To parley, or to light; therefore, prepare. Enter, on one side, the Archduke of AUSTRIA, and
K. Phi. How much unlook'd for is this expedition ! Forces ; on the other, PHILIP, King of France, and Forces; LEWIS, CONSTANCE, ARTHUR, and Al. We must á wake endeavoar for defence ;
Aust. By how much unexpected, by so much tendants.
For courage mounteth with occasion : Lew. Before Anglers well met, brave Austria.- Let them be welcoine then, we are prepared. Arthur, that great fore-runner of thy blood, Richard, that robh'd the lion of his heart,
Enter King John, ELINOR, the BASTARD, Pru. And fought the holy wai's in Palestine,
BROKB, and forces. By this brave duke caine early to his grave :
K. John. Peace be to France ; if France in peace And, for amends to his posterity,
permit At our importance thither is he come,
Our just and lineal entrance to our own! To spread his colours, boy, in thy behalf;
If not; bleed France, and peace ascend to heaven! And to rebuke the usurpation
Whiles we, God's wrathful agent, do correct Of thy innatural uncle, English John:
Their proud conteinpt that beat his peace to heaven. Embrace him, love him, give him welcome hither. K. Phi. Peace be to England ; if that war return
Arth. God shall forgive you Caur-de-lion's death, From France to England, there to live in peace!
This toil of ours should be a work of thine;
But thou from loving England art so far, Welcome before the gates of Angiers, duke. That thiou hast under-wrought | his lawful king,
Lew. A noble boy! Who would not do thee right? Cut off the sequence of posterity,
Outlaced infant state, and done a rape
Upon the maiden virtue of the crown. That to my home I will no more return,
Look here upon thy brother Geffrey's face ;Till Angiers, and the right thou hast in France, These eyes, ibese brows, were moulded out of his: Together with that pale, that white-faced shore, This little abstract doth contain that large, Whose foot spurnis back the ocean's roaring tides, Which died in Geffrey; and the hand of time And coops from other lands her islanders,
Shall draw this briet * into as huge a volume, E: en till that England, hedged in with the main, That Geffery was thy elder brother born, That water-walled bulwark, still secure
And this his son; England was Geffrey's right, And confident from foreign purposes,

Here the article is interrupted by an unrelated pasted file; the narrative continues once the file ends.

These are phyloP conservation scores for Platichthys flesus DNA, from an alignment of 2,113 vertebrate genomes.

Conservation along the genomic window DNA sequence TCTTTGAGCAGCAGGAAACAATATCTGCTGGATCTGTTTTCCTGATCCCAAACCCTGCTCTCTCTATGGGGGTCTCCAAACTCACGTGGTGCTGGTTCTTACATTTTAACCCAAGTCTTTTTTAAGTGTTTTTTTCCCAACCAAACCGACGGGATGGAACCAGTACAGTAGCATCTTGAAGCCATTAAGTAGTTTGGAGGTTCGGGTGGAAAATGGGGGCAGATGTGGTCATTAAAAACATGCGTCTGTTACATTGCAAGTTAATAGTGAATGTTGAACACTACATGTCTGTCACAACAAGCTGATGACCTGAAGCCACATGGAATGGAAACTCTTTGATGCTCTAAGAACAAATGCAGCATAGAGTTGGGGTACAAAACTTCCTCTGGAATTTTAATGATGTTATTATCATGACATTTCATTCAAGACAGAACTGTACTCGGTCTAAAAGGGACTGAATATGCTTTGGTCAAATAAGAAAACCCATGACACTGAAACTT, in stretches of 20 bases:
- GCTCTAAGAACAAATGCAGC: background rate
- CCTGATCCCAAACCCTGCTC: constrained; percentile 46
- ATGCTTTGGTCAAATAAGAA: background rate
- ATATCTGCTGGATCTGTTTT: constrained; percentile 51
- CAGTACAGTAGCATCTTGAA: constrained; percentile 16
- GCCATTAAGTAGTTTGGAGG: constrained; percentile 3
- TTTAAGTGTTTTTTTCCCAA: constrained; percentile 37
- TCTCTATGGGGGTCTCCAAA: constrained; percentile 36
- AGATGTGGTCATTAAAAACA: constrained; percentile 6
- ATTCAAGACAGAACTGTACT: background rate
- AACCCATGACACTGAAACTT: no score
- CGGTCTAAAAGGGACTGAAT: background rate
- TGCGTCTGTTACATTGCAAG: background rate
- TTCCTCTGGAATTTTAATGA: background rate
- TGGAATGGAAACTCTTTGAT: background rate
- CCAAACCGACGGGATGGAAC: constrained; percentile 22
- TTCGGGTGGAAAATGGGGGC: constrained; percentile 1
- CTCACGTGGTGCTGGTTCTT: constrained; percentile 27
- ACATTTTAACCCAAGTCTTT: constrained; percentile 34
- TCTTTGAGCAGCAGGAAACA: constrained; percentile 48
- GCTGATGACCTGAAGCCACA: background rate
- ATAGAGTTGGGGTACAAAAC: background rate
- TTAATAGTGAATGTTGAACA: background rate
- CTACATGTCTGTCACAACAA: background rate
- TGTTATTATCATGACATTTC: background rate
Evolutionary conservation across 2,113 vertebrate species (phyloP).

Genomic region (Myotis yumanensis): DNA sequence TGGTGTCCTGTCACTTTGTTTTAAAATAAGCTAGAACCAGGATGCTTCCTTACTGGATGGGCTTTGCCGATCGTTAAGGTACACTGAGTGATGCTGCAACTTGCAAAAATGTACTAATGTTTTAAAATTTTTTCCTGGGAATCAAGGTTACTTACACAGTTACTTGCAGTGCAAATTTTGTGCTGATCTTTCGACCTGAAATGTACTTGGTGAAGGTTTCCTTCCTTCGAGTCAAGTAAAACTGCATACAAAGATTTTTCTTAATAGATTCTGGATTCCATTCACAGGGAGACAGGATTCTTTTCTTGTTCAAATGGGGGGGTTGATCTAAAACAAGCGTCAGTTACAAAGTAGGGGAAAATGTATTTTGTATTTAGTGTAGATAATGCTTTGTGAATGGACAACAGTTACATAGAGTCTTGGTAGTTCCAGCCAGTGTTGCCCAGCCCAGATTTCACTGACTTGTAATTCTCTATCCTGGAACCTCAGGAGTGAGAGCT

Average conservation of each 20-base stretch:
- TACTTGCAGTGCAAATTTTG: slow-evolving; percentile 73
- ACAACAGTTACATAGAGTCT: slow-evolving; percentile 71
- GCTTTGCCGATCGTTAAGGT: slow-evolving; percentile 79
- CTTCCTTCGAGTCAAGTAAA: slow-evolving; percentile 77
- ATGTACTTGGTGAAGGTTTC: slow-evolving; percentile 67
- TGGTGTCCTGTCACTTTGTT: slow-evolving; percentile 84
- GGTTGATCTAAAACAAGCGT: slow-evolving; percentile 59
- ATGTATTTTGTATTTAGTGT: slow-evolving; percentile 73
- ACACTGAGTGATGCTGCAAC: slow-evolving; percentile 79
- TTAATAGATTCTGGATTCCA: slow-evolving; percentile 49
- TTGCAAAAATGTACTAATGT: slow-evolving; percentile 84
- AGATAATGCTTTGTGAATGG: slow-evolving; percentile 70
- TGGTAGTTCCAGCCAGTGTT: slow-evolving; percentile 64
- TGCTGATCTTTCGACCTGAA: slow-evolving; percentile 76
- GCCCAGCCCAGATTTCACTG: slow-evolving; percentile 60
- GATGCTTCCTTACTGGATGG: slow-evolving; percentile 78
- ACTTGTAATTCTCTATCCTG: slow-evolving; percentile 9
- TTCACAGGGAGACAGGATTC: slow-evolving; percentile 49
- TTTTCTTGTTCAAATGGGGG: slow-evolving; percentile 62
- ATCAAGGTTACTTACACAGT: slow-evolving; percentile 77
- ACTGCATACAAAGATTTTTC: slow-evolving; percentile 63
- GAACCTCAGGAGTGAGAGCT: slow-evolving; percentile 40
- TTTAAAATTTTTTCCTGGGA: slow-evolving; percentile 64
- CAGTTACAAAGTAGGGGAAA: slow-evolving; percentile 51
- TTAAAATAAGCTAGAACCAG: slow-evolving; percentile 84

And this is Geffrey's: in the name of God Even till that utmost corner of the west,
How comes it then, that thou art call'd a king, Salute thee for her king : till then, fair boy, Will I not think of home, but follow arms.
Best statims to over-awe the town.
+ Linmediate, expeditious. A character in an old drama, called Soliman 1 The goddess of revenge. 6 Mischief. and Porseda.
I Succession. + liniportunity,
** A short writing.
When living blood doth in these temples beat, K. John. Bedlam, have done.
But God hail made ber sin and her the plagae
On this removed issue, plagued for her, K. Phi. From that supernai* judge, that stirs good and with her plague, her sin ; his injury thoughts
Her injury:-he beadle to her sin ; In any breast of strong authority,
All punish'd in the person of this child,
And all for her ; a plague upon her!
Const. Ay, who doubts that 1 A will! A wicked
Const. My bed was ever to thy son as true, Some trumpet supunon hither to the walls
Whose uitle they admit, Arthur's or John's.
T'rumpets sound.- Enter CITIZENS u pon the Walls.
i Cit. Wbo is it, that hath waru'd us to the walls ? His father never was so true begot ;
K. Phi. "Tis France, for England.
K. John. England, for itself:
K. Phi. You loving men of Angiers, Arthur's
Our trumpet call'd you to this gentle parle t.
K. John. For our advantage ;-Therefore, hear us
These flags of France, that are advanced here
Have hither march'd to our endamagement:
All preparation for a bloody siege,
Confront your city's eyes, your winking gates ;
That as a waist do girdle you aboul,
For bloody power to rush upon your peace.
But, on the sight of us, your lawful king,-
To save unscratch'd your city's threaten'd cheeks,
Behold, the French, amazed, vouchsafe a parle :
To make a shaking fever in your walls,
K. John. My life as soon :-1'do defy thee, France, To make a faithless error in your ears :
Crave barbourage within your city walls.
K. Phi. When I have said, make answer to us
both, Give graadam kingdom, and it' grandam will Lo, in this right hand, whose protection Give it a plum, a cherry, and a tig :
Is most divinely vow'd upon the right There's a good grandam.
of him it holds, stands young Plantagenet ;
Son to the elder brother of this man,
Being no further enemy to you,
To pay that duty, which you truly owe,
Saye in aspect, have all offence seal'd up;
Against the invulnerable clouds of heaven;
Wish unhack'd swords, and helmets al: unbruised,
Which here we came to spout against your town, of this oppressed boy: this is thy eldest son's son, And leave your children, wives, and you, in peace. Infortanate in nothing but in thee;.
But, if you foudly pass our profier'd offer, Thy sins are visited in this poor child;
'Tis not the roundurell of your old-faced walls The cannon of the law is laid on him,
Can hide you from our messengers of war; Being but the second generation,
Thouglı all these English, and their discipline,
Were harbour'd iu their rude circumference,